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A Gothic masterpiece with stunning 15-meter (50-foot)-tall stained glass windows makes this a must-see for all Paris visitors.

Sainte-Chapelle, Paris, France

 


 

 

A jewel in the heart of the Île de la Cité (map), the Sainte-Chapelle is best known for the soaring stained glass windows that line the upper chapel. The chapel is a marvel of perfect medieval stained glass that turns the sun's light into a symphony of color.

While other churches may also have exquisite stained glass, nothing can match the Sainte-Chapelle for both quality and quantity. The windows appear to float and hold up the structure.

Each of the sixteen windows (over 1000 scenes) tells stories from the Bible, starting with Genesis/Adam and Eve and concluding with the Apocalypse in the magnificent rose window.

Because glass is the main feature, try to go on a sunny day. Binoculars are helpful to see the top windows.

Chairs lining the sanctuary allow you to sit and study the windows. Take your time; the longer you look, the more you see.

Sainte-Chapelle is very popular so expect to wait in line. Lines are shortest within the first hour of opening. On weekdays the chapel closes from about 1:00 until 2:15. If you arrive shortly before then, the number of visitors diminishes as you approach the closing time, giving you better visibility, but less time to spend.

  Sign at the Sainte-Chapelle, Paris, France
  You won't get your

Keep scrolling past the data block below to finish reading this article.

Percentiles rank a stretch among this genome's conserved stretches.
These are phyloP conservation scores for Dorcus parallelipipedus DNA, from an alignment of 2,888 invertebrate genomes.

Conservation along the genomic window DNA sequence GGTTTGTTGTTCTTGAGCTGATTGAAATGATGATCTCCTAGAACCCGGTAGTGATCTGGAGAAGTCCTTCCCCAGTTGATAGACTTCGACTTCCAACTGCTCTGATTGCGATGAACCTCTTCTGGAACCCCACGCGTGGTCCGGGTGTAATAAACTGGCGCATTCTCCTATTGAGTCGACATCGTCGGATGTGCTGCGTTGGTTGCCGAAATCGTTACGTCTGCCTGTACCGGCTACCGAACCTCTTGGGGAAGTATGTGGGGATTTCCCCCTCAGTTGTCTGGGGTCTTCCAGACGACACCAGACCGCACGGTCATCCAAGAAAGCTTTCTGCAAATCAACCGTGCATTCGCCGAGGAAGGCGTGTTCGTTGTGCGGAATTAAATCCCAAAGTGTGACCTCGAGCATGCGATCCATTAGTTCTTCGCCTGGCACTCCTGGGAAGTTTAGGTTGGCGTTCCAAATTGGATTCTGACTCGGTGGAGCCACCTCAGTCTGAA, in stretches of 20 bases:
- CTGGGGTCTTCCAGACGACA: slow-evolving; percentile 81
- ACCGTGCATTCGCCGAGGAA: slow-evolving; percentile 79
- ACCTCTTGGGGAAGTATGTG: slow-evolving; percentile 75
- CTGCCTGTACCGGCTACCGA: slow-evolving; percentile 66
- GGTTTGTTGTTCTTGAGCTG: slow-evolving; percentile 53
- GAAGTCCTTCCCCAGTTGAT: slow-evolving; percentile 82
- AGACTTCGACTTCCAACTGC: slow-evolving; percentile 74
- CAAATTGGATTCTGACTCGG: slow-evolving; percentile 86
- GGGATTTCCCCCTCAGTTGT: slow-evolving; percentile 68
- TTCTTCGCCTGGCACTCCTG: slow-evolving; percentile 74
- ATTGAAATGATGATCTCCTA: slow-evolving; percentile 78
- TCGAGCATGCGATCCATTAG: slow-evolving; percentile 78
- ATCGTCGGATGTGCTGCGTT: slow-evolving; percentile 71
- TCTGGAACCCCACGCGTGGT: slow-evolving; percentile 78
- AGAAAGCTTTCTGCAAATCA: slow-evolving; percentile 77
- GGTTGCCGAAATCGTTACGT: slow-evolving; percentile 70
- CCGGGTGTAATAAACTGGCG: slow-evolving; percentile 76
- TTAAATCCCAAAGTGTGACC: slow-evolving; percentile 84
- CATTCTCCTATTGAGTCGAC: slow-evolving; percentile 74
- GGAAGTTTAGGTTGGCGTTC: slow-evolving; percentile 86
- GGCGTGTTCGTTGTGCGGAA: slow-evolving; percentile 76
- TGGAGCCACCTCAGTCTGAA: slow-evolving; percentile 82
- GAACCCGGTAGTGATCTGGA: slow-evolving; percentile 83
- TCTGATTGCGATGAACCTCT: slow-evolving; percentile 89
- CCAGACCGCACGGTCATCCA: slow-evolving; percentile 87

Swiss Army knife
back!

The Sainte-Chapelle is located within Paris's Palais de Justice (law courts), and security is especially tight. You must pass through an airport-type security check and you will not be allowed to bring any weapons or weapon-like tools (Swiss army knife, scissors, etc) into the complex.

Although it used to be that you could deposit any weapon-like belonging and retrieve it at the end of your stay, this procedure has been stopped. Now, if you give up a belonging, it will not be returned! Leave your Swiss Army knife, pocket knife, scissors, or any other object that might be considered usable as a weapon, in your hotel room on the day you visit the Sainte-Chapelle.

  Stained glass window, Sainte-Chapelle, Paris, France
  Bring binoculars and come on a sunny day to see the brilliant colors...

Once past security you'll buy your ticket and climb the stairs from the ground-floor servants' chapel to the glorious upper chapel.

Built in 1246 by St. Louis (Louis IX), much of the Sainte-Chapelle's glass is original and is the oldest in Paris.

The royal family attended church here; Louis XI added the oratory, with a grille that allowed him to watch the service unobserved.

During the Middle Ages, relics of saints and martyrs were highly valued objects: the knucklebone of a holy man, the femur of a saint, the skull of a martyr, were all thought to have magical religious powers.

The Sainte-Chapelle, or "Holy Chapel," was originally built to serve as a repository for the reputed Crown of Thorns, said to have been taken from Jesus's crucifixion. It was captured by the Crusaders from Byzantine Constantinople and sent to Paris for safekeeping.

Métro: Cité, St-Michel, or Chatelet
RER: St-Michel Notre-Dame

Sainte-Chapelle


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Sainte-Chapelle, Paris, France

Glorious medieval stained glass windows of the Sainte-Chapelle, Paris, France.



Stained glass window, Sainte-Chapelle, Paris, France